“Extraordinary rendition involved very ordinary places,” said artist Edmund Clark, pointing at the forest picture, which is part of the new exhibition “War of Terror” that opens in London on Thursday.

The exhibition’s loose sequence starts with the theme of extraordinary rendition, followed by photographs of the Guantanamo Bay prison, and ends with the experience of a man subject to a form of house arrest for suspected jihadists in Britain.

Award-winning British photographer Clark uses multimedia installations to portray “the unseen processes, sights, and forms of control and incarceration” used by governments in the name of counterterrorism.

Extraordinary rendition, whereby suspects were transferred covertly to a third country or to U.S.-run detention centers, became controversial immediately after it began following the Sept.11, 2001 attacks.

According to the Open Society foundation, there have been more than 100 individuals rendered by the CIA.


Burnley striker Andre Gray has condemned two of his own club’s fans as living in the stone age after an incident of alleged racist abuse during the Premier League club’s friendly win at Bradford.

One of the Burnley supporters was ejected from Saturday’s clash at Valley Parade and the Clarets on Sunday confirmed a Bradford player reported the individual to the match officials, claiming he had been repeatedly racially abused.

The supporter has denied the allegations but other witnesses have backed up the complaints of the player.

Gray, who scored twice in Burnley’s 4-1 win, was incensed by the incident and took to Twitter to express his displeasure.

“Well done to the two racist Burnley fans. Still live in the stone ages I see. Ignorant prats,” he wrote.

Sainsbury’s Nine Elms Point donated water, drinks, food and tableware for The Big Lunch Event, which took place on Saturday 25 June 2016 at Ascalon Street, Battersea, which was hosted by the Rose Community Centre.

Last year 100 people came to the Big Lunch family fun day and this year it was even bigger with over 100 people there. As well as offering guests the chance to make new friends with people of all ages, The Big Lunch is also being used as a launch pad for the area’s contribution to a nationwide-drive to get more people dancing.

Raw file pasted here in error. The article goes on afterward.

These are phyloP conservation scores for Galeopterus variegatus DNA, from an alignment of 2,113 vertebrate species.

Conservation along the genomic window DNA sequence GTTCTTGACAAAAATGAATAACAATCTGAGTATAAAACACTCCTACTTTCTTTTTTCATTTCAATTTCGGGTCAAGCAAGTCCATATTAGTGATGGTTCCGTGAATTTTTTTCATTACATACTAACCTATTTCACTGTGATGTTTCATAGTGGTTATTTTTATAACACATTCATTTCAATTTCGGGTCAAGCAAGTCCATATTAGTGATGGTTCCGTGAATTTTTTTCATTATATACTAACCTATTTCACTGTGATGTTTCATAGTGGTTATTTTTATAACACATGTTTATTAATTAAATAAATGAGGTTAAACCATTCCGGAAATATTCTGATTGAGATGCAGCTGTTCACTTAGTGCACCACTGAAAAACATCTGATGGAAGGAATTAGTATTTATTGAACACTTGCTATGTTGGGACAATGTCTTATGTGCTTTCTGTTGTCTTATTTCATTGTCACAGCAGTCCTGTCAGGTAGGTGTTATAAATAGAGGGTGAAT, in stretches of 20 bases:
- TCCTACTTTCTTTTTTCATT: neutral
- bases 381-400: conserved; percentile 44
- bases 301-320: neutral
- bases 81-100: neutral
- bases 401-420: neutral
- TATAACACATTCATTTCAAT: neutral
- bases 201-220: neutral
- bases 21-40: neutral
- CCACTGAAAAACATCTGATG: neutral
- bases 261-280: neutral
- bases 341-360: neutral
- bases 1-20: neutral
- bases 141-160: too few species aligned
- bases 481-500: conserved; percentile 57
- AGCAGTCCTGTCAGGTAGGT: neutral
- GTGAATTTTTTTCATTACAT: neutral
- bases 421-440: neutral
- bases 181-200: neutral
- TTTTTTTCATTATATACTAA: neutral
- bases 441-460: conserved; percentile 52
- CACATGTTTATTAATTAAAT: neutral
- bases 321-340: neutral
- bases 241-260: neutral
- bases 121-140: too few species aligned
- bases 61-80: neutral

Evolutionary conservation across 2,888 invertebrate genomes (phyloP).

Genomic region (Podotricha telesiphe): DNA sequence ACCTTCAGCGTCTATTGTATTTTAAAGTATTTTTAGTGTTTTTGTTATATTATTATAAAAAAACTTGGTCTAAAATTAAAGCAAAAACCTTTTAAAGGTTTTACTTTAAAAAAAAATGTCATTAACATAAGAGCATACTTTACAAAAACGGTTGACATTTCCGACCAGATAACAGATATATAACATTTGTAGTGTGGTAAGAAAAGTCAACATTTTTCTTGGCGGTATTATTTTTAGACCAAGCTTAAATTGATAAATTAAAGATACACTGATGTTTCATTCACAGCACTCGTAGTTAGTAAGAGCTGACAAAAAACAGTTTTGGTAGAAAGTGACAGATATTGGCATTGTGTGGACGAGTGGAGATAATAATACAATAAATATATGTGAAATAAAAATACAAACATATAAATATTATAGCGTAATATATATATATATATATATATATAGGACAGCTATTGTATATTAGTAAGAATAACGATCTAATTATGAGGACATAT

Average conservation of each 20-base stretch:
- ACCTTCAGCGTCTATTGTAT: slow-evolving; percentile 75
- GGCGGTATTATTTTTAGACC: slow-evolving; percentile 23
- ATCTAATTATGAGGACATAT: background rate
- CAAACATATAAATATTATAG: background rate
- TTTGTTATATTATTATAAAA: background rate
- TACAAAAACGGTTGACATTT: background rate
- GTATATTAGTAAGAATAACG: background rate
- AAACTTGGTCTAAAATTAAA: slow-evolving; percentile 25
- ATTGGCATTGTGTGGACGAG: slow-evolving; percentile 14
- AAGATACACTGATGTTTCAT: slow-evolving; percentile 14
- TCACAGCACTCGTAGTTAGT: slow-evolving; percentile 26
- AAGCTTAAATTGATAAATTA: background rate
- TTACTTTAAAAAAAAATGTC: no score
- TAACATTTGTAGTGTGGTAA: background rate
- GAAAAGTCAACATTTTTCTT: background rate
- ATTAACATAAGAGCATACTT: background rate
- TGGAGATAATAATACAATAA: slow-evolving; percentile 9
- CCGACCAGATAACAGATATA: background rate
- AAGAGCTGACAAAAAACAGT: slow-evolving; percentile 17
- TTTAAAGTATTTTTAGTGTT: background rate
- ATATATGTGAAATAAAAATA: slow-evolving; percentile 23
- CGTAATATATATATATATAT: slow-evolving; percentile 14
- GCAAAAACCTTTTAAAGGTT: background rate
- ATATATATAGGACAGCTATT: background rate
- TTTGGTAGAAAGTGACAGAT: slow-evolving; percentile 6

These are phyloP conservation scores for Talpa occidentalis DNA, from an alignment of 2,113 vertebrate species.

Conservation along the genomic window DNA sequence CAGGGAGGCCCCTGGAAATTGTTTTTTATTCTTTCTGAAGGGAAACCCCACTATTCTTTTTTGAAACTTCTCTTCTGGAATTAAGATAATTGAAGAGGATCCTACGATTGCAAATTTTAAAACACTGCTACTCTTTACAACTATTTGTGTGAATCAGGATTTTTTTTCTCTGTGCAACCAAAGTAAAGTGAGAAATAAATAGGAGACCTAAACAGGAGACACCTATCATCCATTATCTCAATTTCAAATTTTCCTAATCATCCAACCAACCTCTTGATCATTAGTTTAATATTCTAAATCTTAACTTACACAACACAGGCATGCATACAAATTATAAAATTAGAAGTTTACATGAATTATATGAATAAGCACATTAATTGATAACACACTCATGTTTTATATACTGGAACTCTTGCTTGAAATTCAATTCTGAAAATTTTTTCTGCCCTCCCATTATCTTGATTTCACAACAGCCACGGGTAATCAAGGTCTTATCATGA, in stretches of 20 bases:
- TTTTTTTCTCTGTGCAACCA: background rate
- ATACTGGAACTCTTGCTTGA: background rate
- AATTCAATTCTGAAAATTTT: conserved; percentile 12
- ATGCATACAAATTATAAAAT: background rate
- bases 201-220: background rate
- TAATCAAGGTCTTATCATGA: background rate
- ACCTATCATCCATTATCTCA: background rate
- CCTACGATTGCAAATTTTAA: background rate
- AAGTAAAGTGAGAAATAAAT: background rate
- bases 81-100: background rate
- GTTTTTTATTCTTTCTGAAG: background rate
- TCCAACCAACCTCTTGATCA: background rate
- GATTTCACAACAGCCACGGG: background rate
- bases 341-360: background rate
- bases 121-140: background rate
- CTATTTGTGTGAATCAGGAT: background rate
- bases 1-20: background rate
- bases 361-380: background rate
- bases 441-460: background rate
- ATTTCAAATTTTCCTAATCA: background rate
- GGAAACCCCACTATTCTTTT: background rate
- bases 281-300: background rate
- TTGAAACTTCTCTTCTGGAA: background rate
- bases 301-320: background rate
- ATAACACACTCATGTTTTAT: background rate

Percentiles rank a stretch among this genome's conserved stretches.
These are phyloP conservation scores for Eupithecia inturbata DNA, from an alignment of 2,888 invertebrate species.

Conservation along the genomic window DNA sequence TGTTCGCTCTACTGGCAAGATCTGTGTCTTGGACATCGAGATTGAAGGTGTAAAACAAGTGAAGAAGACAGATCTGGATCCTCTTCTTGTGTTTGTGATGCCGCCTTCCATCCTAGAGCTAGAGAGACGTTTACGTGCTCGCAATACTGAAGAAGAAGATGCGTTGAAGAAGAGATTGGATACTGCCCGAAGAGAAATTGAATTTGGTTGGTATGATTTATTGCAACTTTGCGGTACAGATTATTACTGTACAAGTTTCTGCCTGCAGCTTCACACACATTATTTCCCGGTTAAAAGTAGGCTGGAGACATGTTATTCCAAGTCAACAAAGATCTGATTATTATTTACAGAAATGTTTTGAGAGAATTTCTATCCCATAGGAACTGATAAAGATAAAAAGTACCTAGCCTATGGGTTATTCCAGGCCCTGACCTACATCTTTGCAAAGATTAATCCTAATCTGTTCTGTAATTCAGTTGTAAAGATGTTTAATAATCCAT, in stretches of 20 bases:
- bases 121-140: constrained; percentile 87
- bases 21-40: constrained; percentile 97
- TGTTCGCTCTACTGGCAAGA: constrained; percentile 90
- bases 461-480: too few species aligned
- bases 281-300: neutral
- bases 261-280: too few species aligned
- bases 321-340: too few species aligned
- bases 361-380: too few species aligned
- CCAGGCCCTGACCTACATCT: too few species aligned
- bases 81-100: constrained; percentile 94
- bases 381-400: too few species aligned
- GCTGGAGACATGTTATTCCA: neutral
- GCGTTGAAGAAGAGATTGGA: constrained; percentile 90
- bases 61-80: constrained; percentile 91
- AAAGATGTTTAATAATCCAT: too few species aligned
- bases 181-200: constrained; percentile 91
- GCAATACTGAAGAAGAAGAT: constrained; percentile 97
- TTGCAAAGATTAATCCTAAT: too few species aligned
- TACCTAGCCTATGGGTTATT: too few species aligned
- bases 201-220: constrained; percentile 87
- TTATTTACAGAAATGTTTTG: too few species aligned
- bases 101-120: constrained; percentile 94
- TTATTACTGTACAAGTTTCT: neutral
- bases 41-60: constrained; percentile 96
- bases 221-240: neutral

Our new store will be at the heart of the local community and it is important that we do as much as we can to support it. Glenn and the team he works with were extremly pleased with the food and drink we donated for the local community event”, said Sainsbury’s Nine Elms Point Store Manager Andy Robins


Spain said Thursday it had asked London for "urgent" explanations after a British nuclear submarine collided with a vessel off the coast of Gibraltar, forcing it to dock in the disputed territory.

The incident sparked environmental fears as well as concerns it could lead to yet another diplomatic row between London and Madrid, which wants Gibraltar back centuries after it was ceded to Britain in 1713.

The HMS Ambush submarine was submerged and carrying out a training exercise when it collided with an unspecified merchant vessel on Wednesday afternoon, damaging the front of its conning tower and forcing it to dock for checks in the overseas British territory on Spain's southern tip known as "the Rock".

"The ministry has asked the British embassy in Madrid for urgent explanations over the extent of the breakdown and all relevant information regarding the circumstances of this incident," Spain's foreign ministry said in a statement.



British Prime Minister Theresa May is heading to Berlin on Wednesday (July 20) and Paris on Thursday to start thrashing out the roadmap for Britain's departure from the European Union.

In her first foreign visits, a week since taking over as Britain's premier, Mrs May will plunge straight into laying out the Brexit groundwork in talks with German Chancellor Angela Merkel and French President Francois Hollande.

Mrs May's Downing Street office said she would try to establish a personal relationship and explain how her government needed time to consult before sculpting its objectives for Britain's divorce from Brussels.


"I am determined that Britain will make a success of leaving the European Union and that's why I have decided to visit Berlin and Paris so soon after taking office," she said in a statement.

"I do not underestimate the challenge of negotiating our exit from the EU and I firmly believe that being able to talk frankly and openly about the issues we face will be an important part of a successful negotiation.